It looks like we've got some nice vocabulary to work with - I'm going to let that post sit there and fester for a few more days before I return to it and recap what new words we learned/created. This KuKd cool cat (who, like me, has also experienced the infamous Blight of the Ovum, which - contrary to popular belief - is not a World War II battle or wrecked alien spaceship), is also on a vocabulary creation journey of her own. Be sure to check out her new contribution to our lexicon, BFA, which also includes a nifty graphic.
Have I mentioned that I'm on a road trip right now?
That's right - Kevin, Tebow and I are coasting along the freeway corridor connecting Washington to Arizona, via Idaho and Utah. Tebow is our dog, by the way, for those of you who are popping in for the first time. This is our spring break, and since realizing how easily and terrifyingly bad shit can happen, we've decided to not waste a single week of work-free life by sitting on our arses eating Cup-o-Noodles.
Here's how we do it: stock the back seat with food in a cooler, so that we don't spend any money on breakfast and lunch, and fill the trunk with beer and wine, so that we don't have to spend any money on drinks. After all, we all know that money spent at the grocery store, unlike at a bar or restaurant, isn't REAL money (Kevin doesn't totally agree with me on this, but hey).
Then, while Kevin drives (as the son of a Marine Corps colonel who flew those huge helicopter-like monstrosities in the Gulf War, Kevin is more genetically inclined to operate a motor vehicle successfully than I am), I wear my anti-nausea wristbands and type frenetically on my laptop, reminding Kevin to stop if he sees a nice-looking truck stop. I love exploring truck stops. To keep myself from projectile vomiting all over the keyboard, I drape a t-shirt over my head and the dashboard to make a little tent, blocking out the puke-inducing scenery whizzing by. Screw the pretty mountains and rolling farmland: this KuKd momma has a book to write, a blog post to churn out! Life is too short to look at the mountains!
Last night, we pulled into Boise, Idaho, which is where I am now. Boise's okay and all, but what I REALLY liked was checking into our anti-septic smelling motel room (I LOVE MOTELS!) and enjoying our own little low-budget happy hour, complete with cheap wine out of styrofoam cups and cans of beer, good conversation, and dinner at an Eye-Talian restaurant across the street. I told Kevin I wanted checkered table clothes, candles, a dark wood interior, and a humongous plate of spaghetti that we could share, using our mouths to play tug-of-war with one long noodle (does anyone else remember that scene from "Lady and the Tramp?"). It wasn't quite like that, but close enough.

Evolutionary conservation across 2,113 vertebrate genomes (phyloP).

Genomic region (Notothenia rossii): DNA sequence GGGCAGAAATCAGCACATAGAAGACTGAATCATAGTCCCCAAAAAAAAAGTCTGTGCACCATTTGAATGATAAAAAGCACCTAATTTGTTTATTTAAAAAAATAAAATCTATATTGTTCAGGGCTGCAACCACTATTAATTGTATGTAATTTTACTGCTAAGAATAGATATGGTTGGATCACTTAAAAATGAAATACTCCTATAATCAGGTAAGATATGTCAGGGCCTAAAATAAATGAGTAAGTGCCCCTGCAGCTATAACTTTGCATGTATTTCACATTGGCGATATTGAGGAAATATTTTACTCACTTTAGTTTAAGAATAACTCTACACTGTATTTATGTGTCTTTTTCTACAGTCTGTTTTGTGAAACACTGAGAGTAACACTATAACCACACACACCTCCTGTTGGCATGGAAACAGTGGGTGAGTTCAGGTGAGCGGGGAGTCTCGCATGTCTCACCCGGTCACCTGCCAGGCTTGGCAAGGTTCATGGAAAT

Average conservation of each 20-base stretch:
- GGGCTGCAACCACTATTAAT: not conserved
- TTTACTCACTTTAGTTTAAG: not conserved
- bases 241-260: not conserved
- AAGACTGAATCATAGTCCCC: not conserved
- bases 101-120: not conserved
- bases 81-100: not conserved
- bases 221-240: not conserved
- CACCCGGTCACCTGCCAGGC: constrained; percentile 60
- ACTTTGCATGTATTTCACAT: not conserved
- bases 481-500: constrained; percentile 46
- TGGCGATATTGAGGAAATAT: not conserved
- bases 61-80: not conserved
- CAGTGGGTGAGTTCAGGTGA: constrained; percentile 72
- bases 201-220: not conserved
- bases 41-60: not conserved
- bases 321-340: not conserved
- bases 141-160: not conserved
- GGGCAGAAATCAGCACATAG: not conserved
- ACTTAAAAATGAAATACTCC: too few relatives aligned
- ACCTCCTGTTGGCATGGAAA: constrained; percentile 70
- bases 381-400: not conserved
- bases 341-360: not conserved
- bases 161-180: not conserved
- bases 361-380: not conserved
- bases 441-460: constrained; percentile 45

Our waitress was carrying a child. Her belly protruded far enough to nearly hit me in the face as she lean over to refill my water. She was young and blond, with braces on her teeth and clear blue eyes. I looked at Kevin as she walked away and said, in my slightly tipsy-slurred voice, "Our waitress is carrying a child." He nodded and said "yeah."
That was it.
I don't know when it happens, at what point men and women start to veer off onto separate tracks with this whole KuKd thing. It just does. I'm not saying it's bad; I'm simply remarking that, at some point, the woman continues on with lasting issues of identity and self-worth that the man doesn't have. Or doesn't seem to have, anyway. Or maybe has, but in a different form that isn't expressed.
For me, the thought process goes like this:
I was there once, right where you are, waitress with protruding belly. Seen it, done it, got the t-shirt. I was even PAST where you are, even MORE protruding. My belly wouldn't have merely ALMOST hit a customer in the face. It would have knocked over the table with its hulking, honking presence, sending both customers flying across the room simultaneously! It would have made meatballs fall off their mountains of spaghetti with the forceful wind it created as I whizzed by. It would have made customers whip their heads around and stare, gaping at the sheer enormous wonderfulness of my pregnant belly! I could have served wine carafes on that belly, balanced this basket of rosemary foccacia bread on it, deflected bullets with it!
What IS it with this inexplicable desire to stand up and shout, "I WAS PREGNANT TOO, WORLD! I WAS PREGNANT I WAS PREGNANT I WAS PREGNANT!" Is it the same thing that an elderly war veteran in plain clothes must feel when he sees a young, freshly scrubbed soldier in fatigues walk by? Does he get the urge to shout, "I DID WHAT YOU'RE DOING, ONLY WAY WORSE AND MORE INTENSE. BOO-YA."
For the record, I did not stand up and shout anything at the Eye-Talian restaurant. I was a big person, a normal person with reasonable behavior. After Kevin said "yeah" instead of the "yeah, and I can totally see how that would bother you in an illogical way, you poor misunderstood thing!!" as I was secretly hoping he would, I let it go. The truth is: no total stranger is going to give a rat's ass about my past, my pregnancies, KuKd status. They can't, don't, won't.
I know that, but I reserve the right to remain pissed off about it.
The good news is that the dinner was delicious, and cheap - since we only ordered water. No need for wine at dinner, when an entire motel-fridge-full is awaiting us across the street.